Anne Zieger is veteran healthcare consultant and analyst with 20 years of industry experience. Zieger formerly served as editor-in-chief of and her commentaries have appeared in dozens of international business publications, including Forbes, Business Week and Information Week. She has also contributed content to hundreds of healthcare and health IT organizations, including several Fortune 500 companies.

Leveraging Digital Signage in Hospitals

One thing I love about living in Las Vegas is that we have every conference imaginable in our lovely town. It turns out that most people in healthcare love this as well since it means that they can make a regular trip to Las Vegas for work. My most recent conference find is the Digital Signage Expo, February 26-28 and it has a surprising number of good healthcare focused content at the event.

As I thought about it more, digital signage is popping up everywhere in hospitals. For example, these are some of the areas that digital signage is used in hospitals to engage patients:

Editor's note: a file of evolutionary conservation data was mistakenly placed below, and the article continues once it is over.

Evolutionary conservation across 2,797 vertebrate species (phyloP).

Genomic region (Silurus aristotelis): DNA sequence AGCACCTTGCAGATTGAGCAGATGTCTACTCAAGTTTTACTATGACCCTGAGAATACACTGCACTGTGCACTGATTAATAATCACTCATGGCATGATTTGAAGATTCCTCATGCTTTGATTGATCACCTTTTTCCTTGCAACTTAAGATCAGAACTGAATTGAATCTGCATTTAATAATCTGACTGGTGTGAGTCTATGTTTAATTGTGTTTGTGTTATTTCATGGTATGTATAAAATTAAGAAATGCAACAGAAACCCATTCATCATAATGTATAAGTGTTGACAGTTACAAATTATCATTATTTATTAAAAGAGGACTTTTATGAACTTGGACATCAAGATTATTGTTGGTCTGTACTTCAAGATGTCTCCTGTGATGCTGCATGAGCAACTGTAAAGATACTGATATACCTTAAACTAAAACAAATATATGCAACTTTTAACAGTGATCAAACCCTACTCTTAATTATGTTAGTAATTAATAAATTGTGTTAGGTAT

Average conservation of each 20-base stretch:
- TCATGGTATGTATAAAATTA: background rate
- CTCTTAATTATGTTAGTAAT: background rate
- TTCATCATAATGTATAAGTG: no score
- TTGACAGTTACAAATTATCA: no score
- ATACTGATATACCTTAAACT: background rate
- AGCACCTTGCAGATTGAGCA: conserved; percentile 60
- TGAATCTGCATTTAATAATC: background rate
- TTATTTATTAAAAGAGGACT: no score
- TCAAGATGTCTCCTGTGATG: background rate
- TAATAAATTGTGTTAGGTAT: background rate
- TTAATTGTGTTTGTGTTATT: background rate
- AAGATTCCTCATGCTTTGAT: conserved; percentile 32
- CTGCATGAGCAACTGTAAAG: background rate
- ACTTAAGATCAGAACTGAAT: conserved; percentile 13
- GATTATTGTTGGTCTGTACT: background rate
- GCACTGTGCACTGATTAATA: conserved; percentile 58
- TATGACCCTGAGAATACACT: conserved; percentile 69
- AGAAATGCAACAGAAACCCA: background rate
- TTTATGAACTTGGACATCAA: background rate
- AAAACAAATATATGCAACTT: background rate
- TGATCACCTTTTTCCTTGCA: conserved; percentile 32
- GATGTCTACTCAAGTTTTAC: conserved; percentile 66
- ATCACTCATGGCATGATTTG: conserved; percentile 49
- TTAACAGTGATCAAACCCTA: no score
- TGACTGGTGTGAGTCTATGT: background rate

• Digital Signage at Hospital Bedsides
  • Digital Signage in Lobbies
  • Digital Signage in Dining Area
  • Digital Signage in ED

However, the digital signage isn’t just seen by patients, but can also be a great way for hospitals to communicate important messages to clinical staff as well. Here are a few places where digital signage can engage the hospital staff:

  • Digital Signage in Nursing Units
  • Digital Signage in Employee Break Rooms
  • Digital Signage in Physician Lounges

Think about some of the possible benefits of properly implemented digital signage in hospitals:
Reduce Hospital Readmissions – This is a big topic in healthcare right now as hospitals search to lower costs and avoid penalties. Digital Signage can be a great way to properly educate the patients from when they step into your hospital to when they leave.

Increase Patient Compliance – Many hospitals are using their digital signage to educate their patients on discharge instructions, importance of filling and taking medications, and keeping follow up appointments with their primary care doctor.

Educate Caregivers – Many patients are recovering and unable to focus on the messaging provided, but digital signage provides an easy way to educate both the patient and their caregiver at the same time with a consistent, clear message.